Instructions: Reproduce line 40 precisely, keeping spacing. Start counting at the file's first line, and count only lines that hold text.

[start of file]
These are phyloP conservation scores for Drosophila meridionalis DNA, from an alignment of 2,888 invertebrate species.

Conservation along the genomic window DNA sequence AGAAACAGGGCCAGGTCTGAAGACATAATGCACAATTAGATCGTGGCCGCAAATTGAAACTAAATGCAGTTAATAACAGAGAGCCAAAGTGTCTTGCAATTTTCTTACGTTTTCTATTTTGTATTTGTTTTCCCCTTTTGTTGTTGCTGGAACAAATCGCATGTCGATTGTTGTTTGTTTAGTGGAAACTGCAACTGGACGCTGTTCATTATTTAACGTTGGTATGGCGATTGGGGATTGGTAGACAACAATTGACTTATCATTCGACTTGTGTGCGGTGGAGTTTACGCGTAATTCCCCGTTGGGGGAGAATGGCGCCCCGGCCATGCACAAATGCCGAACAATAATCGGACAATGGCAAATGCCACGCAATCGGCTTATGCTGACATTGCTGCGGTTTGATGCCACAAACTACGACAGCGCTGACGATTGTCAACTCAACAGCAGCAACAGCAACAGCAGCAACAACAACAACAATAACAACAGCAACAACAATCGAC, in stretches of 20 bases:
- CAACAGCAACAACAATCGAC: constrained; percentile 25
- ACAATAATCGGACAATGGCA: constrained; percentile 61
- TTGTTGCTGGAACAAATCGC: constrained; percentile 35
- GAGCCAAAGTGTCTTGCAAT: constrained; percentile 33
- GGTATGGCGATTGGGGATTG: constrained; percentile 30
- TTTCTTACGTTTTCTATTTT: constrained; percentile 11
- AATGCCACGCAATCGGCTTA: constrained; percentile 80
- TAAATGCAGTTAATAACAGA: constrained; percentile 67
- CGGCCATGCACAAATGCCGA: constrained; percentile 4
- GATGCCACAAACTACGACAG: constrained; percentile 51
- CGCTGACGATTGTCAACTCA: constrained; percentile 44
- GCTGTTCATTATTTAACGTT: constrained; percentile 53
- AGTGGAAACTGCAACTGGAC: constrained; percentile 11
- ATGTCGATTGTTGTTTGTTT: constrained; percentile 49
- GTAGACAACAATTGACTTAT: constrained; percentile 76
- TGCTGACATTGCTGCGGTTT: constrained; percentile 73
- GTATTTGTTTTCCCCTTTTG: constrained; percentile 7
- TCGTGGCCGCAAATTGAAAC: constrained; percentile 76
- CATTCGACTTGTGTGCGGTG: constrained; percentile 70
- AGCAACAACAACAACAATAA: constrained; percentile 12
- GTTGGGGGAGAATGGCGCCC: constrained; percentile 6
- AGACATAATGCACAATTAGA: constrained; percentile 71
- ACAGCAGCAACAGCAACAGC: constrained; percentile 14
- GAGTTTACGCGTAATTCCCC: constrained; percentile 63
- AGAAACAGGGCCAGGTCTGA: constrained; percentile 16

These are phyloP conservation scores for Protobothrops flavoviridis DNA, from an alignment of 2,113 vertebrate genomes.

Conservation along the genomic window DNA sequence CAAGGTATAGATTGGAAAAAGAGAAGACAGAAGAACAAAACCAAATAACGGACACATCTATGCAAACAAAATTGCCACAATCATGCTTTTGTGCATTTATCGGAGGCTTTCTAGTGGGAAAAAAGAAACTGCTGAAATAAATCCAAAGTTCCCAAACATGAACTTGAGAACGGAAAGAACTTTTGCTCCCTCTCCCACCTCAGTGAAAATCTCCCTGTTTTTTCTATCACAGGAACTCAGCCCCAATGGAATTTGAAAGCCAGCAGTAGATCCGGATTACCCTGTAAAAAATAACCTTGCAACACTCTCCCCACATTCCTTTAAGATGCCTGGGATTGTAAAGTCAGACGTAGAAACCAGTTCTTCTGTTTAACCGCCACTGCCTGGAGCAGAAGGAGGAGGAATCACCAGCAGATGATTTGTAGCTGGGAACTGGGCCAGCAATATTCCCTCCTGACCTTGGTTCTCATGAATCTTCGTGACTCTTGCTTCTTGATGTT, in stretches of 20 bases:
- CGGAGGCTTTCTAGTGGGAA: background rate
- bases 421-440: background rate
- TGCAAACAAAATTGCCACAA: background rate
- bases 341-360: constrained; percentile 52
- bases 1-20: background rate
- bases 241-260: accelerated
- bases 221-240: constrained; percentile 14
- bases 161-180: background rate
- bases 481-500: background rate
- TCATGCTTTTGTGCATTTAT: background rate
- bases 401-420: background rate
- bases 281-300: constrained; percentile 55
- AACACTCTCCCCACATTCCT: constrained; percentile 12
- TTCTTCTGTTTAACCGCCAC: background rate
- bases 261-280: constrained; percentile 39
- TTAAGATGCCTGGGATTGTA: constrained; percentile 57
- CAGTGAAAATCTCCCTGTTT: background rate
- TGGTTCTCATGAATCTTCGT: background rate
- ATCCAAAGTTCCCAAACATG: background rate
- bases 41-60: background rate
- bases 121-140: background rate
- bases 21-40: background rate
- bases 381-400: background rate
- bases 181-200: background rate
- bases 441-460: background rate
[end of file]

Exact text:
- bases 401-420: background rate